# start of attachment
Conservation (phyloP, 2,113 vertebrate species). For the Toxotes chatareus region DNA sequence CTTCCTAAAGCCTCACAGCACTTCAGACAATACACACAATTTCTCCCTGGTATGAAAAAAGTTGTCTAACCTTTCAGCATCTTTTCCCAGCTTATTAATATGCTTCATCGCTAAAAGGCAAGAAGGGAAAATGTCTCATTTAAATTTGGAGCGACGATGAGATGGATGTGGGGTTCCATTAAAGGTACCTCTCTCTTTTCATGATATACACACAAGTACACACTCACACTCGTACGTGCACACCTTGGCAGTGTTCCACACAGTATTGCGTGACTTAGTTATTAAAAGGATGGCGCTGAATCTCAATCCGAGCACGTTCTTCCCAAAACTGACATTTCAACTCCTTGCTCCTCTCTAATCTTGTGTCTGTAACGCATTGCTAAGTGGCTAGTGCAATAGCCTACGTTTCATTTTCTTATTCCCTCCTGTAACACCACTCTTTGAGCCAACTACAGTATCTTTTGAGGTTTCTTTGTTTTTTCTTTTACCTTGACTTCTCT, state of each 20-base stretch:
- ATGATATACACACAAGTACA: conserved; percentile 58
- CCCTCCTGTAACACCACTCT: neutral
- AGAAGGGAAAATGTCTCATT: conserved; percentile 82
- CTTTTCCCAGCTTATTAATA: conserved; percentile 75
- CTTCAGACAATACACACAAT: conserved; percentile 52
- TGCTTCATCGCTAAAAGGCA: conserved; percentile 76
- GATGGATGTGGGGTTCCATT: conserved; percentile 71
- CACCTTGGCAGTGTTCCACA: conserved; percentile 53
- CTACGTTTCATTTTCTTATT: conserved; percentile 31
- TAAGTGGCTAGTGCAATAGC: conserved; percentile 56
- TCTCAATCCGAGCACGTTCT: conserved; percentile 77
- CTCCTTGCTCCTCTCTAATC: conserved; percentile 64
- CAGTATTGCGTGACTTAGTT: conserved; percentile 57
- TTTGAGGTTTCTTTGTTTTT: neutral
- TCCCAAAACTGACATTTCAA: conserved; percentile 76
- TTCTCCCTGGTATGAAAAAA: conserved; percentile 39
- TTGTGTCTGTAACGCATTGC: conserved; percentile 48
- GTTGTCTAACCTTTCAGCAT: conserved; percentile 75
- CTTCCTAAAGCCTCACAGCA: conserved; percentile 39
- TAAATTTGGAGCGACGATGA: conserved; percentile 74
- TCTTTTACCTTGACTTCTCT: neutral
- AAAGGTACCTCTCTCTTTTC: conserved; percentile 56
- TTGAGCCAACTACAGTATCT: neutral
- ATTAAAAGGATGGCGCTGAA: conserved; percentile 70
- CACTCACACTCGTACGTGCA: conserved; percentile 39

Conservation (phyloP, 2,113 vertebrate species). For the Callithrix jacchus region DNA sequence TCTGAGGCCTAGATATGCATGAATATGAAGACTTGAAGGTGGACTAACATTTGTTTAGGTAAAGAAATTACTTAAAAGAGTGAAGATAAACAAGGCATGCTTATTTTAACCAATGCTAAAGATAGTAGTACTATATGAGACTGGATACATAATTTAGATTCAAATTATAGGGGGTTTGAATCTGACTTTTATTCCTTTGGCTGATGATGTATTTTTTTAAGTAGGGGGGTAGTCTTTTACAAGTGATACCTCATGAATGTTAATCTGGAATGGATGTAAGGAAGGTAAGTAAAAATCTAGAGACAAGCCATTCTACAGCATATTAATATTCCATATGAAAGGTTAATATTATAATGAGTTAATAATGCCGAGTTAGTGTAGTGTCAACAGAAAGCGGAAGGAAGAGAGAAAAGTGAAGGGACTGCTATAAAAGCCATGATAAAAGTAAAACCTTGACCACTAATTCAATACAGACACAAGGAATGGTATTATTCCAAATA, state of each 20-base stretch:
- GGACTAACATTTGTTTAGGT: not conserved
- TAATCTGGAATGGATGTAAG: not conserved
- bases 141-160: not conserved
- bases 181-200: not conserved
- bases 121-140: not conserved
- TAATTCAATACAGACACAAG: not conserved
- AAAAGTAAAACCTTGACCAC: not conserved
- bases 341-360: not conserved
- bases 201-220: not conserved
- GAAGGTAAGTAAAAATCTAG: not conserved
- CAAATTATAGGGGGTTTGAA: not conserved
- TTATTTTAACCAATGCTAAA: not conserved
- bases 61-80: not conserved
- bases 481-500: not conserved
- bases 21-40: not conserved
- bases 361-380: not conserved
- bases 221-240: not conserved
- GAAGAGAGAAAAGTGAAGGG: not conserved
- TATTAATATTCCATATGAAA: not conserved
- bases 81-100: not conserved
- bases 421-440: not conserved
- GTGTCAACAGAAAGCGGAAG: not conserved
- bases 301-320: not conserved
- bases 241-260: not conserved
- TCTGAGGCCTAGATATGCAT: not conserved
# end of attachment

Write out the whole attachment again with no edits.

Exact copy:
Conservation (phyloP, 2,113 vertebrate species). For the Toxotes chatareus region DNA sequence CTTCCTAAAGCCTCACAGCACTTCAGACAATACACACAATTTCTCCCTGGTATGAAAAAAGTTGTCTAACCTTTCAGCATCTTTTCCCAGCTTATTAATATGCTTCATCGCTAAAAGGCAAGAAGGGAAAATGTCTCATTTAAATTTGGAGCGACGATGAGATGGATGTGGGGTTCCATTAAAGGTACCTCTCTCTTTTCATGATATACACACAAGTACACACTCACACTCGTACGTGCACACCTTGGCAGTGTTCCACACAGTATTGCGTGACTTAGTTATTAAAAGGATGGCGCTGAATCTCAATCCGAGCACGTTCTTCCCAAAACTGACATTTCAACTCCTTGCTCCTCTCTAATCTTGTGTCTGTAACGCATTGCTAAGTGGCTAGTGCAATAGCCTACGTTTCATTTTCTTATTCCCTCCTGTAACACCACTCTTTGAGCCAACTACAGTATCTTTTGAGGTTTCTTTGTTTTTTCTTTTACCTTGACTTCTCT, state of each 20-base stretch:
- ATGATATACACACAAGTACA: conserved; percentile 58
- CCCTCCTGTAACACCACTCT: neutral
- AGAAGGGAAAATGTCTCATT: conserved; percentile 82
- CTTTTCCCAGCTTATTAATA: conserved; percentile 75
- CTTCAGACAATACACACAAT: conserved; percentile 52
- TGCTTCATCGCTAAAAGGCA: conserved; percentile 76
- GATGGATGTGGGGTTCCATT: conserved; percentile 71
- CACCTTGGCAGTGTTCCACA: conserved; percentile 53
- CTACGTTTCATTTTCTTATT: conserved; percentile 31
- TAAGTGGCTAGTGCAATAGC: conserved; percentile 56
- TCTCAATCCGAGCACGTTCT: conserved; percentile 77
- CTCCTTGCTCCTCTCTAATC: conserved; percentile 64
- CAGTATTGCGTGACTTAGTT: conserved; percentile 57
- TTTGAGGTTTCTTTGTTTTT: neutral
- TCCCAAAACTGACATTTCAA: conserved; percentile 76
- TTCTCCCTGGTATGAAAAAA: conserved; percentile 39
- TTGTGTCTGTAACGCATTGC: conserved; percentile 48
- GTTGTCTAACCTTTCAGCAT: conserved; percentile 75
- CTTCCTAAAGCCTCACAGCA: conserved; percentile 39
- TAAATTTGGAGCGACGATGA: conserved; percentile 74
- TCTTTTACCTTGACTTCTCT: neutral
- AAAGGTACCTCTCTCTTTTC: conserved; percentile 56
- TTGAGCCAACTACAGTATCT: neutral
- ATTAAAAGGATGGCGCTGAA: conserved; percentile 70
- CACTCACACTCGTACGTGCA: conserved; percentile 39

Conservation (phyloP, 2,113 vertebrate species). For the Callithrix jacchus region DNA sequence TCTGAGGCCTAGATATGCATGAATATGAAGACTTGAAGGTGGACTAACATTTGTTTAGGTAAAGAAATTACTTAAAAGAGTGAAGATAAACAAGGCATGCTTATTTTAACCAATGCTAAAGATAGTAGTACTATATGAGACTGGATACATAATTTAGATTCAAATTATAGGGGGTTTGAATCTGACTTTTATTCCTTTGGCTGATGATGTATTTTTTTAAGTAGGGGGGTAGTCTTTTACAAGTGATACCTCATGAATGTTAATCTGGAATGGATGTAAGGAAGGTAAGTAAAAATCTAGAGACAAGCCATTCTACAGCATATTAATATTCCATATGAAAGGTTAATATTATAATGAGTTAATAATGCCGAGTTAGTGTAGTGTCAACAGAAAGCGGAAGGAAGAGAGAAAAGTGAAGGGACTGCTATAAAAGCCATGATAAAAGTAAAACCTTGACCACTAATTCAATACAGACACAAGGAATGGTATTATTCCAAATA, state of each 20-base stretch:
- GGACTAACATTTGTTTAGGT: not conserved
- TAATCTGGAATGGATGTAAG: not conserved
- bases 141-160: not conserved
- bases 181-200: not conserved
- bases 121-140: not conserved
- TAATTCAATACAGACACAAG: not conserved
- AAAAGTAAAACCTTGACCAC: not conserved
- bases 341-360: not conserved
- bases 201-220: not conserved
- GAAGGTAAGTAAAAATCTAG: not conserved
- CAAATTATAGGGGGTTTGAA: not conserved
- TTATTTTAACCAATGCTAAA: not conserved
- bases 61-80: not conserved
- bases 481-500: not conserved
- bases 21-40: not conserved
- bases 361-380: not conserved
- bases 221-240: not conserved
- GAAGAGAGAAAAGTGAAGGG: not conserved
- TATTAATATTCCATATGAAA: not conserved
- bases 81-100: not conserved
- bases 421-440: not conserved
- GTGTCAACAGAAAGCGGAAG: not conserved
- bases 301-320: not conserved
- bases 241-260: not conserved
- TCTGAGGCCTAGATATGCAT: not conserved